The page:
Mortgage holders are switching providers in an attempt to save money as interest rates rise amid the current cost-of-living squeeze.
Figures from the Banking & Payments Federation Ireland (BPFI) show a total of 5,255 mortgages were approved last month with first-time buyers accounting for 45 per cent of this number. The total was down nearly 12 per cent on the previous month but was up 4.4 per cent on the same period last year.
In value terms, the mortgages approved in July were worth €1.4 billion, down nearly 13 per cent on the previous month.
Much of the activity in July was driven by non-purchase mortgage activity, which includes switching and top-ups. This category grew by 95.8 per cent in volume terms year-on-year to 1,741, and by 147.6 per cent year-on-year in value to €441 million.
However, a sequence of interest rate hikes planned by the European Central Bank is expected to dampen demand in the coming months.
The ECB surprised investors last month with a 50-basis-point rate increase on the back of fears that inflation was becoming entrenched in the euro zone economy. With headline data pointing to a further increase in core inflation, another rate hike in September is seen as a done deal.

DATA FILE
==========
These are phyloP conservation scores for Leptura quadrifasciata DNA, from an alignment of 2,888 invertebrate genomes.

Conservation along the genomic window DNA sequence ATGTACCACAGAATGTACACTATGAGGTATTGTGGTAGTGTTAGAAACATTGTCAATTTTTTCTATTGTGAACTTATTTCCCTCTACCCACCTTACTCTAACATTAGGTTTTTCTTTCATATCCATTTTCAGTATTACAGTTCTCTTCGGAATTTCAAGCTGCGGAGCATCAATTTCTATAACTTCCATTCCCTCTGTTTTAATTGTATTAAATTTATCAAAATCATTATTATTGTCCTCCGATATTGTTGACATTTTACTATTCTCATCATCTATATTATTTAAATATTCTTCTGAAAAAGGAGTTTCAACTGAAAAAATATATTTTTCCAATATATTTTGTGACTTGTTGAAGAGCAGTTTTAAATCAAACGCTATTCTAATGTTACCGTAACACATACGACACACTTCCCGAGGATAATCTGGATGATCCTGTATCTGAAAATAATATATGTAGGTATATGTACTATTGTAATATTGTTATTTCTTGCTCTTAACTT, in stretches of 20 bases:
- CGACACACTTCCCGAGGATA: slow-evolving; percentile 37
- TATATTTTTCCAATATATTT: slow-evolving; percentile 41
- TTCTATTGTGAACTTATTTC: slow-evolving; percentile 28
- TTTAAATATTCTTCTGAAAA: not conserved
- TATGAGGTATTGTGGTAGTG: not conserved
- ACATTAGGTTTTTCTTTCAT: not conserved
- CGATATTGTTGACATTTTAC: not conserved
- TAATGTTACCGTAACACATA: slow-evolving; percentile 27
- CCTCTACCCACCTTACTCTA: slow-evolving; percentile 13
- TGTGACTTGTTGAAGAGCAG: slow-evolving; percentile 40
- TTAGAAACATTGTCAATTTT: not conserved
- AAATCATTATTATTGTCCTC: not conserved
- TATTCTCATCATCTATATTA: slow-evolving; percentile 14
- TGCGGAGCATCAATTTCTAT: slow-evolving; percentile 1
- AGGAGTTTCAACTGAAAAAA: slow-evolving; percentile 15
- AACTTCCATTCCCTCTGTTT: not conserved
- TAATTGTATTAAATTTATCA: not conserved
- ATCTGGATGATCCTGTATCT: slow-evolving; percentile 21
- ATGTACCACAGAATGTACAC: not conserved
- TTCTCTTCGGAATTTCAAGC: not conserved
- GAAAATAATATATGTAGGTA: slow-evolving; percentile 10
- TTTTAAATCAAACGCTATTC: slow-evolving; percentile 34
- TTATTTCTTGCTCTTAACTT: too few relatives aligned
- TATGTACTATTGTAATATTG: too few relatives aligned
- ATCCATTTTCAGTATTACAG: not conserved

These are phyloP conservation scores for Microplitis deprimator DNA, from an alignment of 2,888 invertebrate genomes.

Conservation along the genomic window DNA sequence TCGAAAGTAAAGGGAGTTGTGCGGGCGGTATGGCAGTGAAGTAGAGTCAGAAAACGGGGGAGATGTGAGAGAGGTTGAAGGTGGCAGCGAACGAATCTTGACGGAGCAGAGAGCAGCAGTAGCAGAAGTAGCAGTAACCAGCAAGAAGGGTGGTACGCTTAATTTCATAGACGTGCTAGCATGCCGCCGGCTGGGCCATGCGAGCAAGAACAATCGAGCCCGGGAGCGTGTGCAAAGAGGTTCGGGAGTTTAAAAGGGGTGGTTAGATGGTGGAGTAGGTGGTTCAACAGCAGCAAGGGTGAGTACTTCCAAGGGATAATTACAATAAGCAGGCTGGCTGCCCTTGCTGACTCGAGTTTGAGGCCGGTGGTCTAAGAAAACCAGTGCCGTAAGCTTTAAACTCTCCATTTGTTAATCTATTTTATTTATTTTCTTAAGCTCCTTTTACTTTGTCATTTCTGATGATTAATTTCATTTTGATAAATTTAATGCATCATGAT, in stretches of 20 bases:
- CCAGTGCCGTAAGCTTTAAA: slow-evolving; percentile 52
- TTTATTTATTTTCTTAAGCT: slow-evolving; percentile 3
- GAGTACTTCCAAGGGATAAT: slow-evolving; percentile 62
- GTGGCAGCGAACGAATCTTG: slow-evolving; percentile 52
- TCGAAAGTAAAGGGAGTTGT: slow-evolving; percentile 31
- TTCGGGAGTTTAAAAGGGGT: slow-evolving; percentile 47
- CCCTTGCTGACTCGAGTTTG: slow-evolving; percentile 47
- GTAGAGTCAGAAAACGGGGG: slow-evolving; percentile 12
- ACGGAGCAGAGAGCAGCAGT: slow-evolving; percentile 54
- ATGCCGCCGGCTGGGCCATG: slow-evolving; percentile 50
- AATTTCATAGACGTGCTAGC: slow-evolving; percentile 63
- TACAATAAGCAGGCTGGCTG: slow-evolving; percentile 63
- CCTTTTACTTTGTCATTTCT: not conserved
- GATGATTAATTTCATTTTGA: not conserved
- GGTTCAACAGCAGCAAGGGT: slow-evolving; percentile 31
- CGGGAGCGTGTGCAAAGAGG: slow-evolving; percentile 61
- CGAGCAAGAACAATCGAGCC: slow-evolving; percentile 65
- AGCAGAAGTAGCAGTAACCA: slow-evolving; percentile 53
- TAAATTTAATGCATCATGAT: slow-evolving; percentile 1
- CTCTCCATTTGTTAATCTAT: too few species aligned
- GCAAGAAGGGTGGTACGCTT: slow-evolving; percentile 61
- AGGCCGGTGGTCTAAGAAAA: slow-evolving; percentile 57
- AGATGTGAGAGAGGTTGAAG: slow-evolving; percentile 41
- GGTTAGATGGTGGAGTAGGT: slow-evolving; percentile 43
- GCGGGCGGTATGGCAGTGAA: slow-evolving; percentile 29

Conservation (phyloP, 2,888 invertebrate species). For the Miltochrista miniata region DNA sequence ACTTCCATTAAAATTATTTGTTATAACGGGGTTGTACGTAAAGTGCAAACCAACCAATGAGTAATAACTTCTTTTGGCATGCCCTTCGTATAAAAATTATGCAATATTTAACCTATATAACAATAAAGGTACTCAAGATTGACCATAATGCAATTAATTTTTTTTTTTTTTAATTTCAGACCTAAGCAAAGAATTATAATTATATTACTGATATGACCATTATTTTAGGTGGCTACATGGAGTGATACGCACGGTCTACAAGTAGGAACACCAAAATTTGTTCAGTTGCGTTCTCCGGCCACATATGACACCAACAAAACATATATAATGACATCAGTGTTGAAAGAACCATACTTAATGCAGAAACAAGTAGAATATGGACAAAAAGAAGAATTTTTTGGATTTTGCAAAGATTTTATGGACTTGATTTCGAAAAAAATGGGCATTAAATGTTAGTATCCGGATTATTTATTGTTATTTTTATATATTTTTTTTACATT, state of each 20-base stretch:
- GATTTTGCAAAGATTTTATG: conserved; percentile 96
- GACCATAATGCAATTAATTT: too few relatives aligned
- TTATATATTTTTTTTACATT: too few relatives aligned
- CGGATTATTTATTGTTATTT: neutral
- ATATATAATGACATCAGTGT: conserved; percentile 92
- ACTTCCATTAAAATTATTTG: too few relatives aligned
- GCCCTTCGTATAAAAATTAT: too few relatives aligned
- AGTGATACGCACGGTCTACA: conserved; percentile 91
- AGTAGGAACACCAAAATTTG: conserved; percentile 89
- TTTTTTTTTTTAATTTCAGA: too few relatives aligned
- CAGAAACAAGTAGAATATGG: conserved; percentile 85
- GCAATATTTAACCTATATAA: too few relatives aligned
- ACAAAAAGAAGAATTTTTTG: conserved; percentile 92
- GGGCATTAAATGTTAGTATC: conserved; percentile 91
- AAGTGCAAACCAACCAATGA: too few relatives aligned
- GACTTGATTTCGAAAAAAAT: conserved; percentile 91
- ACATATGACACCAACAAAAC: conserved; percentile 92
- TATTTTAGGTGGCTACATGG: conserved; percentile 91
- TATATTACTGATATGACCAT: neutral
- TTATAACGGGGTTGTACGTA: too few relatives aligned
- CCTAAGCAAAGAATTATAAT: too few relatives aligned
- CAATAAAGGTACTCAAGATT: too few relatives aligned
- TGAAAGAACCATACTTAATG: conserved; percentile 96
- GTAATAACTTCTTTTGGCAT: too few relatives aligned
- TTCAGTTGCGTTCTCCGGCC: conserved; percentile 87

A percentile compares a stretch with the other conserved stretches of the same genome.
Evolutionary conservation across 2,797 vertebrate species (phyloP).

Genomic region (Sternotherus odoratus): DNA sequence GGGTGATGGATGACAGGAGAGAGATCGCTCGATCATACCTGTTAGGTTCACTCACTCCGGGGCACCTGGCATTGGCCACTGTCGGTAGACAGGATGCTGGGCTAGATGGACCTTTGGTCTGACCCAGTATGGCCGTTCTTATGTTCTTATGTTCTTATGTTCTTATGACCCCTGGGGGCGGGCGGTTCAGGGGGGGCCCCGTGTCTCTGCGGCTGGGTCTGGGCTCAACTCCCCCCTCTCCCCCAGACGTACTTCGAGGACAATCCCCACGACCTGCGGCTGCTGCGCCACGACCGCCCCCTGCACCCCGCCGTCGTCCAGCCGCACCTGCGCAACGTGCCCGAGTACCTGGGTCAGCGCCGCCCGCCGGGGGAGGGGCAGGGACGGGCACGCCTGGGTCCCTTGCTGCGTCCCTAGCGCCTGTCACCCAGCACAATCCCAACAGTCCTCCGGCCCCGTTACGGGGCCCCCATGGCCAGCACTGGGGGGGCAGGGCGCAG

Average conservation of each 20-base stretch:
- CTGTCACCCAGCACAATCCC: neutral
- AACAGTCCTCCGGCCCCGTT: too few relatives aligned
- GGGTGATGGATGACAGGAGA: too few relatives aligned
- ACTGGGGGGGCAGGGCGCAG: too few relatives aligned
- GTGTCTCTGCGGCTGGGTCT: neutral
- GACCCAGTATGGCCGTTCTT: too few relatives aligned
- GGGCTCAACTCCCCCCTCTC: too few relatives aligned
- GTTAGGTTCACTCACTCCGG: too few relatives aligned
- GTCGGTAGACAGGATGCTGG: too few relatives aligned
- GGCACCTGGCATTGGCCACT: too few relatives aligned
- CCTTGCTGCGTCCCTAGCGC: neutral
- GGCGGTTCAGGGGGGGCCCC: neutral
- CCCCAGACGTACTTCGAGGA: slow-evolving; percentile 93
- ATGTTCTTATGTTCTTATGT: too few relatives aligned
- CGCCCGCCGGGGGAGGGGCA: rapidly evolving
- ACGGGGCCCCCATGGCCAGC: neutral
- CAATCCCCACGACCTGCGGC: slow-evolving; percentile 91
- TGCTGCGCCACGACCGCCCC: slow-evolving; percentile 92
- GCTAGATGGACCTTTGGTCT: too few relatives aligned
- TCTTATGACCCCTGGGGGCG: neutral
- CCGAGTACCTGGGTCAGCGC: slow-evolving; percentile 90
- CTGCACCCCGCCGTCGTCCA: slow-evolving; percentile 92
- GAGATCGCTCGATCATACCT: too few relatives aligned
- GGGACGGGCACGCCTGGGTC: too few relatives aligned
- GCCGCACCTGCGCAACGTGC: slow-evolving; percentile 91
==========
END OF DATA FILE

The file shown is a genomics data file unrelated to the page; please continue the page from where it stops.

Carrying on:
“Our latest mortgage data is showing continued growth in mortgage activity which is being driven mainly by non-purchase mortgages – primarily those who are remortgaging or switching,” BPFI chief executive Brian Hayes said.
“Looking at the annualised figures which allows us to more accurately assess emerging key trends, there were 55,689 mortgage approvals in the 12 months ending July 2022, valued at €14,753 million. This represented a volume increase of 0.40 per cent and a value increase 1.17 per cent of compared with the twelve months ending June 2022.”
“Non-purchase mortgage activity, most of which is switching, has increased sharply since May, reflecting both the competition in the market and the fact that mortgage customers continue to shop around for better rates,” he said.
“We welcome the fact that mortgage customers are actively taking steps to minimise the impact of the ECB’s planned interest rate increases, whether they switch to another mortgage lender or renegotiate with their current lender.”